Fiber optic Internet makes it easy for students to access information quickly while in school. Students at most schools use everything from smartphones, tablets, laptops, and desktop computers to access the information they need. Fiber optic cables use light to send and receive data, which makes them much faster than copper cables in this matter. Right now, most data centers are only producing 100 to 200 GBPS od data at any given time. This bandwidth is extremely fast on its own, but not so when it’s divided between the many users connected to wireless networks.

Allows teachers to use more videos as part of the teaching process. Students aren’t the only ones who will benefit from the installation of fiber optic cables in your school. Teachers will also be able to use them while teaching students. They’ll be able to include more videos that they find online in their lesson plans. Since fiber optic cables make it possible to send and receive data so quickly, teachers won’t have any problems pulling up a video at a moment’s notice so that they can share it with their students.

Helps police keep students and teachers safer during the school day. School safety has obviously become a huge issue in recent years with schools all over the country taking drastic measures to provide students and teachers with protection during the school day. Fiber optic cables might be able to help out with this initiative. These cables make it possible for schools to hook up security cameras throughout their buildings. They also make it possible for police to hook up to the security cameras to see what’s going on inside a school at any time.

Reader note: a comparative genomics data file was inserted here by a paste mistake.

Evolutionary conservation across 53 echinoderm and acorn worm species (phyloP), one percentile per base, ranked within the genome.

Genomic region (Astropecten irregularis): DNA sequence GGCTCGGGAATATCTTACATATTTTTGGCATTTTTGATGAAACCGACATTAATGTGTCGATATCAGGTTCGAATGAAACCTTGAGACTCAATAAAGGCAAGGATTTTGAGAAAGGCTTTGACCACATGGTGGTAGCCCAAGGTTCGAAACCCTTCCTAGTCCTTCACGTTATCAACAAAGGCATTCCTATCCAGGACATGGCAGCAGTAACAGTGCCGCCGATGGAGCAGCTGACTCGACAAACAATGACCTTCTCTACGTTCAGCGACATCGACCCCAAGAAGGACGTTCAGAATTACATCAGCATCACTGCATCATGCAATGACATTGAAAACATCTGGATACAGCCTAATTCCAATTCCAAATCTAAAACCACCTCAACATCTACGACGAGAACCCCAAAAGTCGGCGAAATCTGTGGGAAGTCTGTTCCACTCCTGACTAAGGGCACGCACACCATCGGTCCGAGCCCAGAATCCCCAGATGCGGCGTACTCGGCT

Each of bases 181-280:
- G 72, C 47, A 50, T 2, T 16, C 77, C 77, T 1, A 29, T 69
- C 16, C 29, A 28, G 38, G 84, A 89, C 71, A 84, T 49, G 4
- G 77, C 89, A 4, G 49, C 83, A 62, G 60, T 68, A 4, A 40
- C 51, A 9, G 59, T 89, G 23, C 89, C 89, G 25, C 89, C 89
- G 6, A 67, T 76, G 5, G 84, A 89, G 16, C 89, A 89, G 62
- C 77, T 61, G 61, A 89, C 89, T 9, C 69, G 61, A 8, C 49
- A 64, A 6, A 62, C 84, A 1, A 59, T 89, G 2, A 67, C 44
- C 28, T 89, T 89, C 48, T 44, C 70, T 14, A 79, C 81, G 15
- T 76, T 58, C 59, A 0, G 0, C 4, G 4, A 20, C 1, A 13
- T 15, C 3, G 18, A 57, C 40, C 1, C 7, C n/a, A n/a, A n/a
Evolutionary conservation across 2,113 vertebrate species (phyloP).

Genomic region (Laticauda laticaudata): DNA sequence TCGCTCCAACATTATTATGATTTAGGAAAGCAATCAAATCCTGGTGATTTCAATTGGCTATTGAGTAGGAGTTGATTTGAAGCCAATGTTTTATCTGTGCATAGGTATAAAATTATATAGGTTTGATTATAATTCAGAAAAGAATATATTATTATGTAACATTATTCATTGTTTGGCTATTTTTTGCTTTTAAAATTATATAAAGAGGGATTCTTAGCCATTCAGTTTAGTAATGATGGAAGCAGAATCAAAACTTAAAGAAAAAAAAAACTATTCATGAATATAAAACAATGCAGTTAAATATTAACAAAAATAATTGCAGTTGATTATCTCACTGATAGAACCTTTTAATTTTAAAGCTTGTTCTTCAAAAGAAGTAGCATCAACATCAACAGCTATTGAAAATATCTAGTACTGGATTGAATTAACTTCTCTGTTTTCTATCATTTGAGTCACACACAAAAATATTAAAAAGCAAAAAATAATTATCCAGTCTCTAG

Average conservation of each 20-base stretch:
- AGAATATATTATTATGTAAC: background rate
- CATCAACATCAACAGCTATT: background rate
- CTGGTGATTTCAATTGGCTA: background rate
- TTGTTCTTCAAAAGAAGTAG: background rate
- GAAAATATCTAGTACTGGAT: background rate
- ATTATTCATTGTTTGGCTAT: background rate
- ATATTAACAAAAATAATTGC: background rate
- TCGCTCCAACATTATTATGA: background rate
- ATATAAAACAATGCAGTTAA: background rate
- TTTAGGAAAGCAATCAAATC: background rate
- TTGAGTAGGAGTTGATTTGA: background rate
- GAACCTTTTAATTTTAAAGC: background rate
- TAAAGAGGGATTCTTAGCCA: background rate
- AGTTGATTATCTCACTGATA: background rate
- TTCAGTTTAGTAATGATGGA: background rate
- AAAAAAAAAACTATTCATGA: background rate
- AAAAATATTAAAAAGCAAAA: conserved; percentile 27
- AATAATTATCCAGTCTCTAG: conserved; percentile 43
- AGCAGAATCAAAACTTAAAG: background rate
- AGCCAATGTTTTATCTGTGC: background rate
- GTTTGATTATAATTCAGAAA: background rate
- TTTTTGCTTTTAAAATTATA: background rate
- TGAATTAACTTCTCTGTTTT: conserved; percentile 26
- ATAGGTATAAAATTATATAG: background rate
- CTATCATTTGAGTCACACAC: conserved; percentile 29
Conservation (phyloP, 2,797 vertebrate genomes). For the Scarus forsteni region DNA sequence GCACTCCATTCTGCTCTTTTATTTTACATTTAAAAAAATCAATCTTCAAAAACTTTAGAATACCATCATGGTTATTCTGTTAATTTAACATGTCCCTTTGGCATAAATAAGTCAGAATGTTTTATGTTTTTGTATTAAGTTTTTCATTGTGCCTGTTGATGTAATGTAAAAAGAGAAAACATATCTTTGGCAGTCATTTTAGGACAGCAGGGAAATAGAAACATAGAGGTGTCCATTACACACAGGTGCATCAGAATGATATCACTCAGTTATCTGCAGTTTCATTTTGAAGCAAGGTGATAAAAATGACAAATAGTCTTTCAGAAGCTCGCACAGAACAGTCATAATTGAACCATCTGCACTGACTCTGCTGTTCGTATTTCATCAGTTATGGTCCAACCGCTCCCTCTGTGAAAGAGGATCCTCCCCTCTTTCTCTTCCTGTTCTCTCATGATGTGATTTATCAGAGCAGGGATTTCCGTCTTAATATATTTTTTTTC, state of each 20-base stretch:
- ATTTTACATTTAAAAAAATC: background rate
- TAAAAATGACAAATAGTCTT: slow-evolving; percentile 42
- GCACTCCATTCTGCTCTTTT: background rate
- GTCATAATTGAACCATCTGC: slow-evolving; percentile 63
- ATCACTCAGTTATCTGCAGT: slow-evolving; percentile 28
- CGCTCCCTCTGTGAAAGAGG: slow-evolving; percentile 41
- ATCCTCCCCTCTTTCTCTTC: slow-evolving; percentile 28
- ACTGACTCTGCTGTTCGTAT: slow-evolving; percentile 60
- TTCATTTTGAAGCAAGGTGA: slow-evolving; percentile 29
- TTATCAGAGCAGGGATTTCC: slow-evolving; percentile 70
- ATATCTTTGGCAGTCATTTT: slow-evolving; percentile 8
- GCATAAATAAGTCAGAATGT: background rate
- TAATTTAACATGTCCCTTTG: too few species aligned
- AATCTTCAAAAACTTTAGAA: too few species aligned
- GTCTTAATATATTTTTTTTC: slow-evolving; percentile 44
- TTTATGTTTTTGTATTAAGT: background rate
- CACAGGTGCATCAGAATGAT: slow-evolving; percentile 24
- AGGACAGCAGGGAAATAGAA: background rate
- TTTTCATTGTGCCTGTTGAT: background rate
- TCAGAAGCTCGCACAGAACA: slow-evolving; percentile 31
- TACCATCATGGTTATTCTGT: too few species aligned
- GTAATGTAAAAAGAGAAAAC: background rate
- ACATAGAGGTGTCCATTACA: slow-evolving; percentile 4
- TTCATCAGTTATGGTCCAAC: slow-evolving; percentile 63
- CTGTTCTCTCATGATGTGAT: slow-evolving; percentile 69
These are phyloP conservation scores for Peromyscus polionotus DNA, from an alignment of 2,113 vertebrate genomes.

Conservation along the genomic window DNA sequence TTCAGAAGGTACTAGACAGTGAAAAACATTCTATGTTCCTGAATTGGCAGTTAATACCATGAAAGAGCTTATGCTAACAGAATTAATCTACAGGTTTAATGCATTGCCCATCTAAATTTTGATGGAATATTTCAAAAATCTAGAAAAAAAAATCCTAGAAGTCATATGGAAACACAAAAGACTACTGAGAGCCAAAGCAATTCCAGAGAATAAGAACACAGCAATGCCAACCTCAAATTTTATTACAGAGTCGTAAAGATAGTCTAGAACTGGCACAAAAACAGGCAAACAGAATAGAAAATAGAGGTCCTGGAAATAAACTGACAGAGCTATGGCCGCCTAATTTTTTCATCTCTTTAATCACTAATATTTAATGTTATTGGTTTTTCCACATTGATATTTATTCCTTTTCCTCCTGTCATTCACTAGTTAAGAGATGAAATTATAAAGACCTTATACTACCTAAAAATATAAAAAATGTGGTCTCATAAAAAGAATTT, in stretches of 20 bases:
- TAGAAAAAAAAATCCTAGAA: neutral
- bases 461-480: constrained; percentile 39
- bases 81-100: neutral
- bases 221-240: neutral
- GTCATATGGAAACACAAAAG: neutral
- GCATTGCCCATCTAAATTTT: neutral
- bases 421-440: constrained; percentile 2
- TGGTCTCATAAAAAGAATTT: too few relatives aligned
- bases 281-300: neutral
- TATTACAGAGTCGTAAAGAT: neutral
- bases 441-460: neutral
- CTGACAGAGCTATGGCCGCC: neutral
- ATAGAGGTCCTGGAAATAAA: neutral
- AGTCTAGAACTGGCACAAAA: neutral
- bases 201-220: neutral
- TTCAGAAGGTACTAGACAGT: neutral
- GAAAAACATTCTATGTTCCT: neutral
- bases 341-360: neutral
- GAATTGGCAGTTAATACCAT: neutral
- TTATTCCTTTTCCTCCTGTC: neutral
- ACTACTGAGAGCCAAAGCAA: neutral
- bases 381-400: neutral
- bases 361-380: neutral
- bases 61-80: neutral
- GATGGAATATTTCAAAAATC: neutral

Finally, empowers students and opens up a whole new world to them. At the end of the day, the main mission of your school should be to push students to become the best versions of themselves that they can be.

fiber optic splicing

Fiber Optic Splicing

Nowadays fiber optic splicing is widely deployed in telecommunications, LAN, and networking projects. Typically, fiber optic splices can be undertaken in two ways: fusion splices and mechanical splices. Fusion splicing is a permanent connection of two or more optical fibers by welding them together using an electronic arc. It is the most widely used method of splicing as it provides for the lowest loss, less reflectance, strongest, and most reliable joint between two fibers.

There are many occasions when fiber optic splices are needed when there is an available fiber optic cable is not long enough for the required distance. In this case is possible to make a permanent connection. Splicing is also designed to restore fiber optic cables when they are accidentally broken.

There are two available types of fiber optic cable splicing. Both methods provide much lower insertion loss compared to fiber connectors.

Fusion Splicing